Recently, in class we have been focusing more on the social use of language. What I mean by that, is an individual's ability to use expressive speech-language skills for a social purpose beyond getting his/her basic needs met. Examples include: gaining someone's attention, asking for help, asking for a turn with an item or activity, expressing feelings, sharing an idea or experience, asking for clarification or to gain information, starting/continuing/ending a conversation, directing someone to do something, and talking during play. Social-Emotional Development encompasses these skills. The National Center for Infants, Toddlers, and Families: Zero To Three (click on the Zero To Three icon to the left) has many resources pertaining to this topic. One particularly great resource is titled Social Emotional Development: 24 to 36 Months because it really discusses the beginnings of peer interactions and how to facilitate social relationships when children are having difficulty. Helping your child to increase their social-emotional IQ will have a wonderful affect on their ability to work in groups, solve conflicts, build friendships, and relate with others. All of which are important underlying skills needed for success in life. Also look under the resource section for a link to another organization that provides printable books that encourage friendship.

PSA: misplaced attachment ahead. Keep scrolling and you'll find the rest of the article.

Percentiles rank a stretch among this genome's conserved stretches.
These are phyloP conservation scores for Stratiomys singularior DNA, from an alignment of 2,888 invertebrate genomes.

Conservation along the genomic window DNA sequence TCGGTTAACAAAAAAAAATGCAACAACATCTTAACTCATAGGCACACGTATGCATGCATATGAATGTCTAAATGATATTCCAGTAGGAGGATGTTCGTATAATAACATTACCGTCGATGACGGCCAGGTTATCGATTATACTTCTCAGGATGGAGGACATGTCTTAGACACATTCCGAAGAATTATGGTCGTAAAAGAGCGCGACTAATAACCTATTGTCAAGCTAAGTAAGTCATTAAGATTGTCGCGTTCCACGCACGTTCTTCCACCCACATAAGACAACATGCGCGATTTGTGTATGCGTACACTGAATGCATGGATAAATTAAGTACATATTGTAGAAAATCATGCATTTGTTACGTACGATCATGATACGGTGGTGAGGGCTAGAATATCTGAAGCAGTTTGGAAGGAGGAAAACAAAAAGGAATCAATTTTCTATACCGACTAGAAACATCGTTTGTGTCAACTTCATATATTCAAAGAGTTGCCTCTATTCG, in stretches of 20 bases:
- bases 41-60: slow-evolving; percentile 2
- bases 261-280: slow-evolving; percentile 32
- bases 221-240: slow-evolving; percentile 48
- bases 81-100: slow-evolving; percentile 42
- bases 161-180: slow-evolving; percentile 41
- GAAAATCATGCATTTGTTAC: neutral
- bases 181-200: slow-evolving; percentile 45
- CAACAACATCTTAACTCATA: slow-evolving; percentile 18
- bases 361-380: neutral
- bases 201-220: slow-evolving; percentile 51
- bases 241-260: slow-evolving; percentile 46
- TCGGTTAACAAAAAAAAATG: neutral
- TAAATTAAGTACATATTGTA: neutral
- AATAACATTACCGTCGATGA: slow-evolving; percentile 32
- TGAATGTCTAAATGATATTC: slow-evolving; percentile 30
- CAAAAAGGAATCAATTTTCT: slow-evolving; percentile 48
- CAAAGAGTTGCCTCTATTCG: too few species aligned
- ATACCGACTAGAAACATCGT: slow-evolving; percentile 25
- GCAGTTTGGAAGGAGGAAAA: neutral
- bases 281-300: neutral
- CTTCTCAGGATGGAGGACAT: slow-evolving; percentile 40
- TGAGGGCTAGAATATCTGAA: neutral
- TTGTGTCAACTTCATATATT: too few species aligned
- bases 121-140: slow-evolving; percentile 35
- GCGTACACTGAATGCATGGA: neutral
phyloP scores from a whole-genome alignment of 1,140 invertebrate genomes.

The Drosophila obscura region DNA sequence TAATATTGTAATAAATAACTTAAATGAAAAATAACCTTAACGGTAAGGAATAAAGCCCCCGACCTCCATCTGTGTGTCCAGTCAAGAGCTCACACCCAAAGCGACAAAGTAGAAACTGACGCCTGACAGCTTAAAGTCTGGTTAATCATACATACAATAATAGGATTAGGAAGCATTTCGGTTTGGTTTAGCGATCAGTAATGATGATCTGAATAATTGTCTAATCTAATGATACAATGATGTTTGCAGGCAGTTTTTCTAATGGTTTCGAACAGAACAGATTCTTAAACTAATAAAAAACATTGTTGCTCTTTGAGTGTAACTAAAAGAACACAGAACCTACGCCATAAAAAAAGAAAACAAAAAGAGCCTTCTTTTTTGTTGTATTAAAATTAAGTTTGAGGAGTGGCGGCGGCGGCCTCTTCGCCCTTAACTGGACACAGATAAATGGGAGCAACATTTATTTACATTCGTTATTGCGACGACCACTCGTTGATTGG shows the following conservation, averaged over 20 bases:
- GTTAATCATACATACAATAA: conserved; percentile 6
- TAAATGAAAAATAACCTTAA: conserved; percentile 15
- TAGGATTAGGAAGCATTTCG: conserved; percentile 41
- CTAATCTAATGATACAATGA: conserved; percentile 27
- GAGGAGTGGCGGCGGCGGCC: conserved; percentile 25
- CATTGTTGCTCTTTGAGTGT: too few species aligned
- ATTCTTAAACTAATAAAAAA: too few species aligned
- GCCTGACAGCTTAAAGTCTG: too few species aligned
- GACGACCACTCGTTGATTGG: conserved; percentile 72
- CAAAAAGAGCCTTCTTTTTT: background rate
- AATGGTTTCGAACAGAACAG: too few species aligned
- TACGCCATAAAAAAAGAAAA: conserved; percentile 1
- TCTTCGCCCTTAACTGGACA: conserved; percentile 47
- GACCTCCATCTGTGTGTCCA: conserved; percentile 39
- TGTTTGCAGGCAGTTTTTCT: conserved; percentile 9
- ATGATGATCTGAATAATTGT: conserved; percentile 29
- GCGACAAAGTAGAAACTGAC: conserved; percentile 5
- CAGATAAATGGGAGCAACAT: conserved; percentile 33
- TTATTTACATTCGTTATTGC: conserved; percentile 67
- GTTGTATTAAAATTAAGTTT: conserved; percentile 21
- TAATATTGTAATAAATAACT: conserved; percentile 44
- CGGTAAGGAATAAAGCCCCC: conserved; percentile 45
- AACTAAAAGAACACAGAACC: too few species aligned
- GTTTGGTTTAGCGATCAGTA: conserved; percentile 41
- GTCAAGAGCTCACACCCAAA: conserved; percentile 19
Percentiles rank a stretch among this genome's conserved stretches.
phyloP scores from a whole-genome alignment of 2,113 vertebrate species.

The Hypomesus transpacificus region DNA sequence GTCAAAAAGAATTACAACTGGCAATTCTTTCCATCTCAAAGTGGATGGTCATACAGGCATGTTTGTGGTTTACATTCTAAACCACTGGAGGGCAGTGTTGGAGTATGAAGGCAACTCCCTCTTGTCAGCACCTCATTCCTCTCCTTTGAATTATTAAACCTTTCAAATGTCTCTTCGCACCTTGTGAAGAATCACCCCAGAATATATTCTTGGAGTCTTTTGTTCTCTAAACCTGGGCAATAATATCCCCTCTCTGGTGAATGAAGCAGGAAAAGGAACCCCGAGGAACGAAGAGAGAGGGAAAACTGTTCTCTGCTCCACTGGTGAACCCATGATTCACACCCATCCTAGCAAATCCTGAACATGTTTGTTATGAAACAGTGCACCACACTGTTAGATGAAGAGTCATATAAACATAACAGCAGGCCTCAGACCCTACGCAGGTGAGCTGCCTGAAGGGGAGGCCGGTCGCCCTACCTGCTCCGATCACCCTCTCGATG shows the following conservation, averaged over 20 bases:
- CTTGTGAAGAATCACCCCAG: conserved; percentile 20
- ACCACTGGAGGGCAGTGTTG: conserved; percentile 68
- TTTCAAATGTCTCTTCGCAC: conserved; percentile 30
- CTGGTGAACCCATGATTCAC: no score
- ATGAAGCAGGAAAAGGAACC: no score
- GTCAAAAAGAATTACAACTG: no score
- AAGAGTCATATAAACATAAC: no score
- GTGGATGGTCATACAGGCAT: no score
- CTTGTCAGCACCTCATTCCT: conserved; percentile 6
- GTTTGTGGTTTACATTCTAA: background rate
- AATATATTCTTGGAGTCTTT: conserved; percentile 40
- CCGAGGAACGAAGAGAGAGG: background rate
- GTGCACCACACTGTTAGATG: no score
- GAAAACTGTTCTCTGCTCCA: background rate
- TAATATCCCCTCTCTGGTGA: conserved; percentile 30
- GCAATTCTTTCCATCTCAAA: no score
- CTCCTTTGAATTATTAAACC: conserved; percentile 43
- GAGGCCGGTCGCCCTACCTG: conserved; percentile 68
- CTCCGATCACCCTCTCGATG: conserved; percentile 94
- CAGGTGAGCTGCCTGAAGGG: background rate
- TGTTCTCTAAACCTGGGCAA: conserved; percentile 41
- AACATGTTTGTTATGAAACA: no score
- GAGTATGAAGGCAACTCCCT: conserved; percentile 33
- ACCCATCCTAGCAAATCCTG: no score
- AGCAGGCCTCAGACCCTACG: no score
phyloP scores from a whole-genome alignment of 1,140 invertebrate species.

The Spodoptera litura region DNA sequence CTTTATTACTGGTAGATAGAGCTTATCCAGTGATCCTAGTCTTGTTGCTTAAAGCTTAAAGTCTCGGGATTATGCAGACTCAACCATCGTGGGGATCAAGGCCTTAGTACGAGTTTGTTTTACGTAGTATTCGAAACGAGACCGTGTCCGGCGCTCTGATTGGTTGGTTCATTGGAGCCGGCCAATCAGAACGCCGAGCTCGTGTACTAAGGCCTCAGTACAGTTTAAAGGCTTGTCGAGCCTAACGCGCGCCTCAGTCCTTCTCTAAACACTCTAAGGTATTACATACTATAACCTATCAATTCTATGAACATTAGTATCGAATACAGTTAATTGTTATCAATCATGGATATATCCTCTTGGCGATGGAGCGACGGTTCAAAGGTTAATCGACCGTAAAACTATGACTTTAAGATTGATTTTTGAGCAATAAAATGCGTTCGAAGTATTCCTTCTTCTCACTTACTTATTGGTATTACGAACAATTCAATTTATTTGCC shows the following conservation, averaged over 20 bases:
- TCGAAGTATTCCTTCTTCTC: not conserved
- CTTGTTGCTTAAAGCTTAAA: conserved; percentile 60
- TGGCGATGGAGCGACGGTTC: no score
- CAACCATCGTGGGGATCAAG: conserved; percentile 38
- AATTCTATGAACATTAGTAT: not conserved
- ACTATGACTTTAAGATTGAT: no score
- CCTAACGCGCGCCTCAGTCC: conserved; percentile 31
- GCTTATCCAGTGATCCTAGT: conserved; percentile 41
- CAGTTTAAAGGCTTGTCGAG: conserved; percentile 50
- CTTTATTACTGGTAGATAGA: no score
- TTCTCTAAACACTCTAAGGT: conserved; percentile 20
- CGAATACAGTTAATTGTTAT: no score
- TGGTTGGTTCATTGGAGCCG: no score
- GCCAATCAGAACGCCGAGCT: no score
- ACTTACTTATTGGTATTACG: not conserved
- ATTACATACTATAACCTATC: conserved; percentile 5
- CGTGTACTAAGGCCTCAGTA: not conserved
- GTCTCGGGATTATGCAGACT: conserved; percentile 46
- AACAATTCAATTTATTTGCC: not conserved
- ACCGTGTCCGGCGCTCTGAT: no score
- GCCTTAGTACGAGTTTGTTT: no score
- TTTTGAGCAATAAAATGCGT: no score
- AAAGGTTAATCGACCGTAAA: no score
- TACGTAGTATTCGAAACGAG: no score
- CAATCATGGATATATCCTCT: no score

Kristin Meadows, M.S. CCC-SLP
Speech-Language Pathologist at Rockburn Elementary School in Elkridge, MD. In the past, she has taught at Ducketts Lane Elementary, Worthington Elementary, Gorman Crossing Elementary, and Elkridge Elementary. She is a certified member of the American Speech-Language-Hearing Association (ASHA) and obtained both a B.A. and M.S. from Loyola University in Maryland.